Ruth Rudner

Kelkiyana Yazzie was in fourth grade when her teacher took her class on a field trip to the South Rim of the Grand Canyon. No one mentioned that this was historically Native land — that this land and water were revered by the tribes that have always lived here. Instead, the 9-year-old Navajo students were told stories of intrepid Anglo pioneers who had “discovered” the area, explored and mapped it, developed the amenities that would one day bring millions of visitors to this American national park. As Yazzie, now an interpretive ranger at Grand Canyon National Park, says: “No one talked about Indigenous people.”

The lands now included in the national park are lands traditionally associated with 11 peoples who lived, hunted, farmed and held ceremonies there, including the Navajos (Diné), Havasupais, Hualapais and Hopis. These tribes have been here since time immemorial, and these people have the longest history, the greatest knowledge and the deepest cultural ties. Theirs is an understanding that comes from being birthed by this land.

Pushed off their ancestral lands by the creation of the national park more than a hundred years ago (as were other peoples for other national parks), these tribes, until recently, had no public acknowledgement that they are still here and have never left. Interpretive signs indicated only that the land in the park had been home to “prehistoric” peoples. Although the process of redefining whose land this is — and having conversations about how to move on — has now begun, the story of Native people of the Canyon also holds the sorrow of their displacement and the difficulties inherent in being the first of their communities to be agents of change. And the faces of this change are often those of Native women. “The park now recognizes Native peoples as the original but displaced stewards of the Grand Canyon and is working to center Indigenous perspectives in park management and interpretation,” Amanda Podmore, Grand Canyon director at Grand Canyon Trust, wrote in 2022. The trust, a nonprofit advocacy organization, is charged with safeguarding the wonders of the Canyon and the Colorado Plateau while supporting the rights of its Native peoples. 

Interpretive signage has been changed to reflect a truer history. Hikers on Bright Angel Trail now find the oasis 4.5 miles from the trailhead rightfully called Havasupai Gardens instead of its previous name, Indian Garden. For uncountable years, the Havasupai people lived and farmed in this idyllic setting. The last of them, Thilwisa — known to European-Americans as “Captain Burro” — was forcibly removed by the National Park Service in 1928.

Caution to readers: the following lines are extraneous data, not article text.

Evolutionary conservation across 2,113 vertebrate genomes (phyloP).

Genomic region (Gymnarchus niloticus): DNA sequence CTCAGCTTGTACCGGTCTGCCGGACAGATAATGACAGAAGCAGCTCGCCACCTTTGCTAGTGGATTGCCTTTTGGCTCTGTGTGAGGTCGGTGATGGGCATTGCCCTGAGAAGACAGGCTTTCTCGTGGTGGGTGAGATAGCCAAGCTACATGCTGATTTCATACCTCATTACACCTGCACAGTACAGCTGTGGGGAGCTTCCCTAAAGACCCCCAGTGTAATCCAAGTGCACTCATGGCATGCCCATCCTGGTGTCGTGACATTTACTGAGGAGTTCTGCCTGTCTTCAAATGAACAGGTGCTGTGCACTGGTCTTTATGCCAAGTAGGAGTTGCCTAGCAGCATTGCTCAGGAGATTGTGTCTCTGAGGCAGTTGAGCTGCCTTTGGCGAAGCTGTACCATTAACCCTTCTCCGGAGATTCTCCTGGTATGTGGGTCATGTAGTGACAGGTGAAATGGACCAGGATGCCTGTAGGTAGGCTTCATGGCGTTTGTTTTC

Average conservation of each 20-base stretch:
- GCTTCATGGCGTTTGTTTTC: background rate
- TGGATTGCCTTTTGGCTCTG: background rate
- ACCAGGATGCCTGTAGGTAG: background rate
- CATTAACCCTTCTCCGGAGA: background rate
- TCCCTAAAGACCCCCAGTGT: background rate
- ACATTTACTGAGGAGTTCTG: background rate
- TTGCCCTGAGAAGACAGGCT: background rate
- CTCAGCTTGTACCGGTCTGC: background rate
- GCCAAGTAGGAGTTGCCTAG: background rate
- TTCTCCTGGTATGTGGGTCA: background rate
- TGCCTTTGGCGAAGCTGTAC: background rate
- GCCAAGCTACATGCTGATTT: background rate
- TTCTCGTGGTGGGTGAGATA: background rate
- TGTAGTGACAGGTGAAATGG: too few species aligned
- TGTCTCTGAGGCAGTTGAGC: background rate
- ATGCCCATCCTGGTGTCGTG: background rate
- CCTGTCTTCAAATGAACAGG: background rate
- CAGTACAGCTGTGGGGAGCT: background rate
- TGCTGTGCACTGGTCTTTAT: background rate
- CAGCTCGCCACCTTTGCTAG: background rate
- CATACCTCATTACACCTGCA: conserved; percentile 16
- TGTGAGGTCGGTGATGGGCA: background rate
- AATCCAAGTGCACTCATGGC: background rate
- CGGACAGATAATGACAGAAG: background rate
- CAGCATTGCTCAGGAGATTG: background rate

Native interpreters present to visitors a rightful view of what this land is and what the land itself means. But their numbers are low, which can elicit feelings of being tokenized. Being among the few is rarely easy, no matter how vital it is that somebody start. Sometimes, change comes from just doing the thing. 

After graduating from college, Yazzie was hired as a seasonal ranger at Navajo National Monument, where she was a fourth-generation ranger, following her aunt, grandfather and great-grandfather. At the Canyon, she is asked daily, “How can I learn more about Natives?” Her programs, focused on the connections of the 11 tribes to the Canyon, bring Native voices to her audiences. She feels the necessity of providing non-Native visitors the facts of what happened here. “If we say it was nothing,” she says, “healing is never going to happen to us.”

Photograph by John Burcham
Kelkiyana Yazzie’s Navajo family has longstanding ties to the National Park Service, and as a Canyon interpretive ranger, Yazzie aims to bring Native voices to her audiences. She’s pictured here at Hopi Point, on the South Rim. | John Burcham

The park’s 2019 centennial marked an effort to redefine the relationship between the park and the tribes. Importantly, Grand Canyon National Park now acknowledges whose land this is. As Sarana Riggs of Grand Canyon Trust wrote as the centennial approached: “For the 11 tribes that call the Canyon home, the park’s milestone is muddied with mistreatment. The creation of Grand Canyon National Park pushed the Canyon’s original inhabitants off their ancestral lands and excluded them from stewardship, management and economic opportunities in the park. But the centennial opens the door to redefine relationships, have tough conversations and bring new ideas to the table.” 

“Our identity should be our qualification to work in these places,” Kelli Jones says, but her disappointment about the actual place of Natives in the park is palpable. Jones, who is Diné and an interpretive ranger at the Desert View area of the South Rim, is the first of her family to work for the Park Service.